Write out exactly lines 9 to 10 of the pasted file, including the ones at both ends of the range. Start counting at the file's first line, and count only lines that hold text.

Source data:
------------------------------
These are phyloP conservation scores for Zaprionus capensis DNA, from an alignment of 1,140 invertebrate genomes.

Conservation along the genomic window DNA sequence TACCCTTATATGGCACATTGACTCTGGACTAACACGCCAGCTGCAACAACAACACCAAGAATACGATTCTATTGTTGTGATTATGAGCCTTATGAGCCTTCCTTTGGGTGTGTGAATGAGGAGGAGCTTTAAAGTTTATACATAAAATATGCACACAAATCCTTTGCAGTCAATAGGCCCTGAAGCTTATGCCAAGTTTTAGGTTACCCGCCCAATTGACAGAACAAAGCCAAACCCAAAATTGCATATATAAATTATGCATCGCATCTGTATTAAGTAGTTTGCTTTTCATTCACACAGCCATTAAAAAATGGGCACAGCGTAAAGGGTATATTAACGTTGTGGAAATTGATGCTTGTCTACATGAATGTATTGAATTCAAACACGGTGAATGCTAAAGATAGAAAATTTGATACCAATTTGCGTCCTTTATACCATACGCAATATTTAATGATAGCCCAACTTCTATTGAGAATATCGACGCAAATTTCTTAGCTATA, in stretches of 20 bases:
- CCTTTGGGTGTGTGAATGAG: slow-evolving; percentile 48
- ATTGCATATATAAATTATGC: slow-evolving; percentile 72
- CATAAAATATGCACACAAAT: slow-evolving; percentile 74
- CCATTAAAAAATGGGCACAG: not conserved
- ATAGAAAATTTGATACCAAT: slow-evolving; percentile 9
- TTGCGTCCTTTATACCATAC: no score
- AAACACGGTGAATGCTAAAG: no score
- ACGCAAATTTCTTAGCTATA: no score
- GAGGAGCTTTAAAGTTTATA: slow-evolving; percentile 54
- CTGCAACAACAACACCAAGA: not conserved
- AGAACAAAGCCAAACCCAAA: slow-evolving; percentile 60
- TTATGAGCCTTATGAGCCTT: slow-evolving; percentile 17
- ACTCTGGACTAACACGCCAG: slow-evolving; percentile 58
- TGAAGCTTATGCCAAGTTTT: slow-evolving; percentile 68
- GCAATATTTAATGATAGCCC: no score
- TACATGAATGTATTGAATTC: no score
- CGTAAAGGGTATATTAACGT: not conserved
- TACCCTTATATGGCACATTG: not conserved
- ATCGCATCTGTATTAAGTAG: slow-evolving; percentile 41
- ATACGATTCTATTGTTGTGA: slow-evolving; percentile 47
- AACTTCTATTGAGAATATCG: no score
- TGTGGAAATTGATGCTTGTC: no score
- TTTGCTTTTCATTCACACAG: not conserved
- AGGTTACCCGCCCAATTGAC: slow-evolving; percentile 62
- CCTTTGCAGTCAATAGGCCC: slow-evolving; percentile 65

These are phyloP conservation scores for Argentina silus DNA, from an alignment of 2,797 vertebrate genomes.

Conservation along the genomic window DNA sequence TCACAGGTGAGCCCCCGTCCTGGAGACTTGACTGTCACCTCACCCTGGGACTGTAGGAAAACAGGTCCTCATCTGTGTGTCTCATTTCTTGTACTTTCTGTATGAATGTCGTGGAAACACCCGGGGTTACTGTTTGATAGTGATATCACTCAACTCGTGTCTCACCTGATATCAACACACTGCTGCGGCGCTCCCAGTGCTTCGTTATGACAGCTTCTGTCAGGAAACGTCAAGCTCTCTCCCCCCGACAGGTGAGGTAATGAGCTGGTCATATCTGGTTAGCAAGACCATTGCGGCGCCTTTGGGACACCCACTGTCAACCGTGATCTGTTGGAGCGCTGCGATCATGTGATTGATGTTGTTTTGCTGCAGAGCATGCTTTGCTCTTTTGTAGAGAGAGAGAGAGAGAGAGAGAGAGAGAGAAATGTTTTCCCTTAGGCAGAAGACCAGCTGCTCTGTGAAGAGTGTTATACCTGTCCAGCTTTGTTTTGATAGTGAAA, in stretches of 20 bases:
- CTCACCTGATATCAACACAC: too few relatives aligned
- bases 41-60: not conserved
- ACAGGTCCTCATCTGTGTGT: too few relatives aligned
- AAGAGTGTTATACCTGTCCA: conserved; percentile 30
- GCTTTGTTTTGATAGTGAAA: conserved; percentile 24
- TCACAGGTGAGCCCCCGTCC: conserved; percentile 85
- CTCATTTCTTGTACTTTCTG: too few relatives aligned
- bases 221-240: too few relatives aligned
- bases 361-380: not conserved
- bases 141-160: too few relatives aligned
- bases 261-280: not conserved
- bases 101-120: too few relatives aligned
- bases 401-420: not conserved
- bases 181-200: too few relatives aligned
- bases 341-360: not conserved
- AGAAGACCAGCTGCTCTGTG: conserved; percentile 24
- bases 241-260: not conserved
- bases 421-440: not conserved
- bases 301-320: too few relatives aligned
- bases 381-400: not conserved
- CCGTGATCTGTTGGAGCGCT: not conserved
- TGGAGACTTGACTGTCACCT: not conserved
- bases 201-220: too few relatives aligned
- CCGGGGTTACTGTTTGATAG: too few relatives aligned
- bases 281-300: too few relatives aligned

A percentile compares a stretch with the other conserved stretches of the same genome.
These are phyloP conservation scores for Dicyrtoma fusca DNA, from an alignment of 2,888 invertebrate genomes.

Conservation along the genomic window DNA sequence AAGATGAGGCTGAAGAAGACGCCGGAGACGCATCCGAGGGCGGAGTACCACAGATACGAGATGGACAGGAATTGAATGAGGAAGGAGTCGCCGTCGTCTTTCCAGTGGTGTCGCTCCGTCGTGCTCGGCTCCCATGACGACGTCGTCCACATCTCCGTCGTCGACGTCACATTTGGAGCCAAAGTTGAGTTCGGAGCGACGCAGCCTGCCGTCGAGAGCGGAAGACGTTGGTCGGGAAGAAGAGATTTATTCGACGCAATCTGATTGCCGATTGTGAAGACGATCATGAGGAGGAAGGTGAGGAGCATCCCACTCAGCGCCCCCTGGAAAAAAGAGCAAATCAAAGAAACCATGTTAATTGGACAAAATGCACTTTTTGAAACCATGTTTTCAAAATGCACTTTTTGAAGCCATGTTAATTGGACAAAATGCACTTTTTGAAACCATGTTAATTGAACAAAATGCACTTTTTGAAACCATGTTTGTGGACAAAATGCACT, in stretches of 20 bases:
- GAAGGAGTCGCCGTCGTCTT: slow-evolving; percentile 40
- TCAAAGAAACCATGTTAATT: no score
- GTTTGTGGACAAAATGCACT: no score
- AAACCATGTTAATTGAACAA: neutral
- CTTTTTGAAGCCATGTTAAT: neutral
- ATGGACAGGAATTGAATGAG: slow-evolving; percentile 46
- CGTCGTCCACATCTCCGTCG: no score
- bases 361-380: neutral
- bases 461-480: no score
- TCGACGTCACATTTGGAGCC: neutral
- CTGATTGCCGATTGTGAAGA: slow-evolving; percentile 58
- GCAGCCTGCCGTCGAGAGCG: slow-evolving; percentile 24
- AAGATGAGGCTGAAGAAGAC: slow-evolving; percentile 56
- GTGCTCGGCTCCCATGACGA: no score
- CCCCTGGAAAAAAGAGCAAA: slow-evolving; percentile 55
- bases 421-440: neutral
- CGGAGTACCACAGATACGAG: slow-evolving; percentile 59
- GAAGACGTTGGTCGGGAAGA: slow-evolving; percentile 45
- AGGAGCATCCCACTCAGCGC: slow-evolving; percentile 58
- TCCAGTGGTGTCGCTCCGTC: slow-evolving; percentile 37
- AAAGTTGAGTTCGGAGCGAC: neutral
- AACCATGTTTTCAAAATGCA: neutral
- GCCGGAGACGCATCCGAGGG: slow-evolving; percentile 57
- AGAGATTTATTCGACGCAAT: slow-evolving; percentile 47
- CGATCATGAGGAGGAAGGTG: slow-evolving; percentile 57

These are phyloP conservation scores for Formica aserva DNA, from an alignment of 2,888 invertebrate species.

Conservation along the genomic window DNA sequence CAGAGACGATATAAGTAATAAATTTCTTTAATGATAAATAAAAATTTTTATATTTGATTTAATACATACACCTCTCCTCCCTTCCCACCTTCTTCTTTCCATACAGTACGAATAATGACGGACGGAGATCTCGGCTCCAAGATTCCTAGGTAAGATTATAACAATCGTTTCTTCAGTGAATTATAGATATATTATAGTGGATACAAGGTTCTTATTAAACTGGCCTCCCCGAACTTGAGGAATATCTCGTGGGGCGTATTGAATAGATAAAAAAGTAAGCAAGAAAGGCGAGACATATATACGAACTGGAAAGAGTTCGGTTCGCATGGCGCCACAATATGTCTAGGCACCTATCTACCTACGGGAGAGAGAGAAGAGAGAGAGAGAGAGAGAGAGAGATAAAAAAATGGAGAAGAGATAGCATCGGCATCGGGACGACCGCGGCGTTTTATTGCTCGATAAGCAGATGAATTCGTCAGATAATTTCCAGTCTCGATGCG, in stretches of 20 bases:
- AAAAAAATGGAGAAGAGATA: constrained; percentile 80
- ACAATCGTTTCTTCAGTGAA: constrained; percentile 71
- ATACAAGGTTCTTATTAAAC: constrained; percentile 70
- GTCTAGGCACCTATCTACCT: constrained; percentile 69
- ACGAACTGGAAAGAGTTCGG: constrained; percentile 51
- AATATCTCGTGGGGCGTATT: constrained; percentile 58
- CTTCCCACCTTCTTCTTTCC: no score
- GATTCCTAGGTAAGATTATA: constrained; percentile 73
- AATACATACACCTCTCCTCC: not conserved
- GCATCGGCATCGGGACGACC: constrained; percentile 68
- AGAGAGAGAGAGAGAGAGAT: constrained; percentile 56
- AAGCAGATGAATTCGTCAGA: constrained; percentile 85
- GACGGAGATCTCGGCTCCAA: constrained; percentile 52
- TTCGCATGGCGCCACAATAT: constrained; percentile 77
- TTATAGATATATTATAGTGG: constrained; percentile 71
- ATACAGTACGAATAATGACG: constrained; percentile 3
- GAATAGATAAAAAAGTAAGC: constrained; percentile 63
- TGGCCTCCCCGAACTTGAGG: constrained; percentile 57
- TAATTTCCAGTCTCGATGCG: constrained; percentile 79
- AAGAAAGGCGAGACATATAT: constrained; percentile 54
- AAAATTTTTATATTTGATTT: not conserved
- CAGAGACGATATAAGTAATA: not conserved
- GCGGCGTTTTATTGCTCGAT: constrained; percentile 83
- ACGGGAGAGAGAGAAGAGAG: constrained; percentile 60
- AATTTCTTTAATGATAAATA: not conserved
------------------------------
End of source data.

- AAACACGGTGAATGCTAAAG: no score
- ACGCAAATTTCTTAGCTATA: no score